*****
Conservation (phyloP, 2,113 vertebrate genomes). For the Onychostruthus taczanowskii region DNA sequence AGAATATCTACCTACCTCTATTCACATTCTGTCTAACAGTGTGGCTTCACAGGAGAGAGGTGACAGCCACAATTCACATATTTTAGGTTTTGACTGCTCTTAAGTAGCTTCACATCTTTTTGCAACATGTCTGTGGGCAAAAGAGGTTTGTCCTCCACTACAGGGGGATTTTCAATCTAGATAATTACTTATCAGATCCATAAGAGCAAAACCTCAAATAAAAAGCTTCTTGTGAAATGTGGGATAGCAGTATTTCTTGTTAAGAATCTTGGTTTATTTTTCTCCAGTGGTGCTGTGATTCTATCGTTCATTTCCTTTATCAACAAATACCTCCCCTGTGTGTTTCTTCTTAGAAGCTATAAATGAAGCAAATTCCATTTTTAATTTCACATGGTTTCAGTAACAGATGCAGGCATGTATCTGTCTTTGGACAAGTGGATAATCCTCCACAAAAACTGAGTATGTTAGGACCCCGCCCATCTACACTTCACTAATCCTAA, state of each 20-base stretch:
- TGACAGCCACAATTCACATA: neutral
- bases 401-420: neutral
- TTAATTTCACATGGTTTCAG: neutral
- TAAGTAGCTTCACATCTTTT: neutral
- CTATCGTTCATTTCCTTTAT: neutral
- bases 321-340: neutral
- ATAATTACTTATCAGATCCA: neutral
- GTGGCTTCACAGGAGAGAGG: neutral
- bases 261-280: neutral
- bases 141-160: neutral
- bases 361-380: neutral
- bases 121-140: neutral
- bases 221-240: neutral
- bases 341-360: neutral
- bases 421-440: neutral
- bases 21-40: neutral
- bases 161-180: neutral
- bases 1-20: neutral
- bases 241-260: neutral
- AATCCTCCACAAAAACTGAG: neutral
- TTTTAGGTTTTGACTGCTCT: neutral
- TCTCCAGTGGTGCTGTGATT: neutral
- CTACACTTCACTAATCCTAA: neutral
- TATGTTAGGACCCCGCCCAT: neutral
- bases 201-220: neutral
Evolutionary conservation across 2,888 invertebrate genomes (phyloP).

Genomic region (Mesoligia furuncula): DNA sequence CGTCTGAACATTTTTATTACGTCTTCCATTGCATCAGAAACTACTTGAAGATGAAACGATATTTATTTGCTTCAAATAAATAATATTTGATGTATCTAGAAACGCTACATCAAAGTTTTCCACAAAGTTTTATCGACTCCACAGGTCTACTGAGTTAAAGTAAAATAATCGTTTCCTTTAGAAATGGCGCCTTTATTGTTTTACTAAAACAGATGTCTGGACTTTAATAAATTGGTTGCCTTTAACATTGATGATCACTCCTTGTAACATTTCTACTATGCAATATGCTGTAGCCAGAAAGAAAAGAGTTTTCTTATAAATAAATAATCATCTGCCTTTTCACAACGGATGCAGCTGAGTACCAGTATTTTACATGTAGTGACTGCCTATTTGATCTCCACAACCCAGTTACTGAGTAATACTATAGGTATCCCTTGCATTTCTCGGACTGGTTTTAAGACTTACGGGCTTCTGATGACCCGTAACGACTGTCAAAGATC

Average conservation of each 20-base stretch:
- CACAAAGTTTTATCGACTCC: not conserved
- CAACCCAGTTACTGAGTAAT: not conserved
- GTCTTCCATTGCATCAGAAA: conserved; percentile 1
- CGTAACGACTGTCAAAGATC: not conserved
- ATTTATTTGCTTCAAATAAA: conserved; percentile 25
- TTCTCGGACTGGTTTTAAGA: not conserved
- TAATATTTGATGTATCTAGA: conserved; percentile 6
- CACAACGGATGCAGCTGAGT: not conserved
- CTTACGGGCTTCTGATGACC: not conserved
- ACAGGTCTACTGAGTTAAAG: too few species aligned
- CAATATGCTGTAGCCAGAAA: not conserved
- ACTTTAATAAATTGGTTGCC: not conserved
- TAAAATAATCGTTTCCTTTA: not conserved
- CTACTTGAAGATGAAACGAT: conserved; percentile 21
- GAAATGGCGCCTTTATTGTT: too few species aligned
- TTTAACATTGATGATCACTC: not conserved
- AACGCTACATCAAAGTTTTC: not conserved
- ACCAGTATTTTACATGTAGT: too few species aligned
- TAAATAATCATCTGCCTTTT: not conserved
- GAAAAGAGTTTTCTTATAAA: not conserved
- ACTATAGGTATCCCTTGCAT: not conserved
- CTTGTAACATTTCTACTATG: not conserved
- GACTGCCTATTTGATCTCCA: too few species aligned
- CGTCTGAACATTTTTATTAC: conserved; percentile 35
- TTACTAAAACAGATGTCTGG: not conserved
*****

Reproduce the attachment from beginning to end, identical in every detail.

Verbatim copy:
Conservation (phyloP, 2,113 vertebrate genomes). For the Onychostruthus taczanowskii region DNA sequence AGAATATCTACCTACCTCTATTCACATTCTGTCTAACAGTGTGGCTTCACAGGAGAGAGGTGACAGCCACAATTCACATATTTTAGGTTTTGACTGCTCTTAAGTAGCTTCACATCTTTTTGCAACATGTCTGTGGGCAAAAGAGGTTTGTCCTCCACTACAGGGGGATTTTCAATCTAGATAATTACTTATCAGATCCATAAGAGCAAAACCTCAAATAAAAAGCTTCTTGTGAAATGTGGGATAGCAGTATTTCTTGTTAAGAATCTTGGTTTATTTTTCTCCAGTGGTGCTGTGATTCTATCGTTCATTTCCTTTATCAACAAATACCTCCCCTGTGTGTTTCTTCTTAGAAGCTATAAATGAAGCAAATTCCATTTTTAATTTCACATGGTTTCAGTAACAGATGCAGGCATGTATCTGTCTTTGGACAAGTGGATAATCCTCCACAAAAACTGAGTATGTTAGGACCCCGCCCATCTACACTTCACTAATCCTAA, state of each 20-base stretch:
- TGACAGCCACAATTCACATA: neutral
- bases 401-420: neutral
- TTAATTTCACATGGTTTCAG: neutral
- TAAGTAGCTTCACATCTTTT: neutral
- CTATCGTTCATTTCCTTTAT: neutral
- bases 321-340: neutral
- ATAATTACTTATCAGATCCA: neutral
- GTGGCTTCACAGGAGAGAGG: neutral
- bases 261-280: neutral
- bases 141-160: neutral
- bases 361-380: neutral
- bases 121-140: neutral
- bases 221-240: neutral
- bases 341-360: neutral
- bases 421-440: neutral
- bases 21-40: neutral
- bases 161-180: neutral
- bases 1-20: neutral
- bases 241-260: neutral
- AATCCTCCACAAAAACTGAG: neutral
- TTTTAGGTTTTGACTGCTCT: neutral
- TCTCCAGTGGTGCTGTGATT: neutral
- CTACACTTCACTAATCCTAA: neutral
- TATGTTAGGACCCCGCCCAT: neutral
- bases 201-220: neutral
Evolutionary conservation across 2,888 invertebrate genomes (phyloP).

Genomic region (Mesoligia furuncula): DNA sequence CGTCTGAACATTTTTATTACGTCTTCCATTGCATCAGAAACTACTTGAAGATGAAACGATATTTATTTGCTTCAAATAAATAATATTTGATGTATCTAGAAACGCTACATCAAAGTTTTCCACAAAGTTTTATCGACTCCACAGGTCTACTGAGTTAAAGTAAAATAATCGTTTCCTTTAGAAATGGCGCCTTTATTGTTTTACTAAAACAGATGTCTGGACTTTAATAAATTGGTTGCCTTTAACATTGATGATCACTCCTTGTAACATTTCTACTATGCAATATGCTGTAGCCAGAAAGAAAAGAGTTTTCTTATAAATAAATAATCATCTGCCTTTTCACAACGGATGCAGCTGAGTACCAGTATTTTACATGTAGTGACTGCCTATTTGATCTCCACAACCCAGTTACTGAGTAATACTATAGGTATCCCTTGCATTTCTCGGACTGGTTTTAAGACTTACGGGCTTCTGATGACCCGTAACGACTGTCAAAGATC

Average conservation of each 20-base stretch:
- CACAAAGTTTTATCGACTCC: not conserved
- CAACCCAGTTACTGAGTAAT: not conserved
- GTCTTCCATTGCATCAGAAA: conserved; percentile 1
- CGTAACGACTGTCAAAGATC: not conserved
- ATTTATTTGCTTCAAATAAA: conserved; percentile 25
- TTCTCGGACTGGTTTTAAGA: not conserved
- TAATATTTGATGTATCTAGA: conserved; percentile 6
- CACAACGGATGCAGCTGAGT: not conserved
- CTTACGGGCTTCTGATGACC: not conserved
- ACAGGTCTACTGAGTTAAAG: too few species aligned
- CAATATGCTGTAGCCAGAAA: not conserved
- ACTTTAATAAATTGGTTGCC: not conserved
- TAAAATAATCGTTTCCTTTA: not conserved
- CTACTTGAAGATGAAACGAT: conserved; percentile 21
- GAAATGGCGCCTTTATTGTT: too few species aligned
- TTTAACATTGATGATCACTC: not conserved
- AACGCTACATCAAAGTTTTC: not conserved
- ACCAGTATTTTACATGTAGT: too few species aligned
- TAAATAATCATCTGCCTTTT: not conserved
- GAAAAGAGTTTTCTTATAAA: not conserved
- ACTATAGGTATCCCTTGCAT: not conserved
- CTTGTAACATTTCTACTATG: not conserved
- GACTGCCTATTTGATCTCCA: too few species aligned
- CGTCTGAACATTTTTATTAC: conserved; percentile 35
- TTACTAAAACAGATGTCTGG: not conserved